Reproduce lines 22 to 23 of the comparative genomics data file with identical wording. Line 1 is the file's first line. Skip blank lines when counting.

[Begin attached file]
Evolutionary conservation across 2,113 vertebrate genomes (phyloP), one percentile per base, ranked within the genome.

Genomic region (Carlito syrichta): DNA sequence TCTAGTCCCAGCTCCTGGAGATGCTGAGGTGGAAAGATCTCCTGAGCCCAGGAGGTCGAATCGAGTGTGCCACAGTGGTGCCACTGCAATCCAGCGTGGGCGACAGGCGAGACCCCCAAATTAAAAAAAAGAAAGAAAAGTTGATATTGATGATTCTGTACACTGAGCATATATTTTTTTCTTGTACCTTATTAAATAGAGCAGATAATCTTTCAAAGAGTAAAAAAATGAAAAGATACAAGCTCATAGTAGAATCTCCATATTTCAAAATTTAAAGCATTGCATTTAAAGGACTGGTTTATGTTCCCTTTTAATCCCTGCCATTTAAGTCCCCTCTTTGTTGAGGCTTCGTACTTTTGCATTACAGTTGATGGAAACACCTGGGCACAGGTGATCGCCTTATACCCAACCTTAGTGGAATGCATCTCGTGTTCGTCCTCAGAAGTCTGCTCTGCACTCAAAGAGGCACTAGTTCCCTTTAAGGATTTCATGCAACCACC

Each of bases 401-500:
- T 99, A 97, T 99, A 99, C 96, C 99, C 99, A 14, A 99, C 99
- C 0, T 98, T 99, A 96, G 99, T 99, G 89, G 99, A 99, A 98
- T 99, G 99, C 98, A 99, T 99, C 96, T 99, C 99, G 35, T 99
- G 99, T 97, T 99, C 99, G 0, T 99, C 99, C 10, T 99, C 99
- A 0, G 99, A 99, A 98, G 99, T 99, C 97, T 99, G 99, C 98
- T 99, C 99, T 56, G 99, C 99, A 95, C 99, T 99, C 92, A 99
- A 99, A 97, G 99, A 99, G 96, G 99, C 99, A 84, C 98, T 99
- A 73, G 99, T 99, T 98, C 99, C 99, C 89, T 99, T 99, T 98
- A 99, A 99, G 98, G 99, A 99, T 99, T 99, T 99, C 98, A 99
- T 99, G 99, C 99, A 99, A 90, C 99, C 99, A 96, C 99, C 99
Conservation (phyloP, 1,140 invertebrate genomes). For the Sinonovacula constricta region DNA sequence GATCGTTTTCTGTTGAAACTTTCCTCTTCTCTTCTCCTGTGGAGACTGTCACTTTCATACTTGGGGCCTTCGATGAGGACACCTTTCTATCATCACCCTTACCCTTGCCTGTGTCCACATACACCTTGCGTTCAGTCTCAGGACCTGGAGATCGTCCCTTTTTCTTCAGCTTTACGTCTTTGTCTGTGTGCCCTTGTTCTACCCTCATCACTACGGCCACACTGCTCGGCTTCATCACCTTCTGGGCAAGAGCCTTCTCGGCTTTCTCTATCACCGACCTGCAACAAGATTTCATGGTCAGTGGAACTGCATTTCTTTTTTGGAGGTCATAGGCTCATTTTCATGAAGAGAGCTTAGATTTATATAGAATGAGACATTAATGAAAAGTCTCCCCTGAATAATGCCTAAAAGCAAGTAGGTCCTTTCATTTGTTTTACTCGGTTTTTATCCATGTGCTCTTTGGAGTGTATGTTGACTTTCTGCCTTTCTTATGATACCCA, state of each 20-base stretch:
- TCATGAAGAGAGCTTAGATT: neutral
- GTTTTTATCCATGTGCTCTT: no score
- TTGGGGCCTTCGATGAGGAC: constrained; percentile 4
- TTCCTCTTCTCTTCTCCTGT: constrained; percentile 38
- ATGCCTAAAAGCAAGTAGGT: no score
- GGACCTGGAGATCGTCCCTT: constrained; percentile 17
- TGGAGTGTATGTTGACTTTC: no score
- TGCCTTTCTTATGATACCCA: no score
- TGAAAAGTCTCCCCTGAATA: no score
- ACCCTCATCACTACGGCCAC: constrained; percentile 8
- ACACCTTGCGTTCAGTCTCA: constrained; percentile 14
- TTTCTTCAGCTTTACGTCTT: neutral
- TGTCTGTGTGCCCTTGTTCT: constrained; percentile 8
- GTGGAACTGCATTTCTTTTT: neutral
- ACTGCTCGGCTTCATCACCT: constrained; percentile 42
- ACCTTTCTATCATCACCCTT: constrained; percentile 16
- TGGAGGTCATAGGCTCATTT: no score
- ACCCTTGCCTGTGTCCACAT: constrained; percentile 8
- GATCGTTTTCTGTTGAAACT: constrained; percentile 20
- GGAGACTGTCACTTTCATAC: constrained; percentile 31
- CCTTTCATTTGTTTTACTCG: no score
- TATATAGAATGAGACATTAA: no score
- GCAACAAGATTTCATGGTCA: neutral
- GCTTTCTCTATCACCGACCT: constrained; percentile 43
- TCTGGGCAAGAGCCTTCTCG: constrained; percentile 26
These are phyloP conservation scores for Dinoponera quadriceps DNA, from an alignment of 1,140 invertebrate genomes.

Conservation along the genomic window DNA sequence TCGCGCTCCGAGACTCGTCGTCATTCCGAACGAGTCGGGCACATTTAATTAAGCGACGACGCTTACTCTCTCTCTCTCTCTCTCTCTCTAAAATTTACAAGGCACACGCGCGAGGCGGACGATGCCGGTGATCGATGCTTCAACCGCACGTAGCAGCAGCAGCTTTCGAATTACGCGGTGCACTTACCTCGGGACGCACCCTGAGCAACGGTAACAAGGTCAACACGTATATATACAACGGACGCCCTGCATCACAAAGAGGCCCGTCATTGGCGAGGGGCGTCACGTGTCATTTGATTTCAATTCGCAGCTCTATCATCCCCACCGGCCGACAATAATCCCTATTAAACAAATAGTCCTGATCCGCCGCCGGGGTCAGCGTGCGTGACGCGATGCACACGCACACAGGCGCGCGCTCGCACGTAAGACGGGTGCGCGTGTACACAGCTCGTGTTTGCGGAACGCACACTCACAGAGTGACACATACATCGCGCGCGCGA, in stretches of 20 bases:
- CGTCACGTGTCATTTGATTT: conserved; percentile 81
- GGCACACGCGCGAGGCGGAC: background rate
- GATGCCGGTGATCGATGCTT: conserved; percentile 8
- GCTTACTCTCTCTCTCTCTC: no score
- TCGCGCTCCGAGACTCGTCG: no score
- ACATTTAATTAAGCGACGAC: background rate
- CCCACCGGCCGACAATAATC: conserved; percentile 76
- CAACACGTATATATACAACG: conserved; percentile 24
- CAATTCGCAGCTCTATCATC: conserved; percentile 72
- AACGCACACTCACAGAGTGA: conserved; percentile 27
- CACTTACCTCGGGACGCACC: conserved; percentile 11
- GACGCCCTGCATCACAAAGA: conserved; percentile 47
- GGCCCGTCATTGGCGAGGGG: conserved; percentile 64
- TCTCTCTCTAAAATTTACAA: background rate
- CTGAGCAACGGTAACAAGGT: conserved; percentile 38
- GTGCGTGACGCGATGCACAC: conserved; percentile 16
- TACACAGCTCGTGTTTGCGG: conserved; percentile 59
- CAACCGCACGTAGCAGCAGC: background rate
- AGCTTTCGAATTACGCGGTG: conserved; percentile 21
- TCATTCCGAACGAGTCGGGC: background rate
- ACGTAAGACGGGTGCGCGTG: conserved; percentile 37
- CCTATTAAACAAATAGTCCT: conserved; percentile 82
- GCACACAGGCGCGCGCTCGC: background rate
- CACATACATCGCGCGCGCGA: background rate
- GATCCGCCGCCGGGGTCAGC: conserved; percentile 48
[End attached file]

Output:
- TGCCTTTCTTATGATACCCA: no score
- TGAAAAGTCTCCCCTGAATA: no score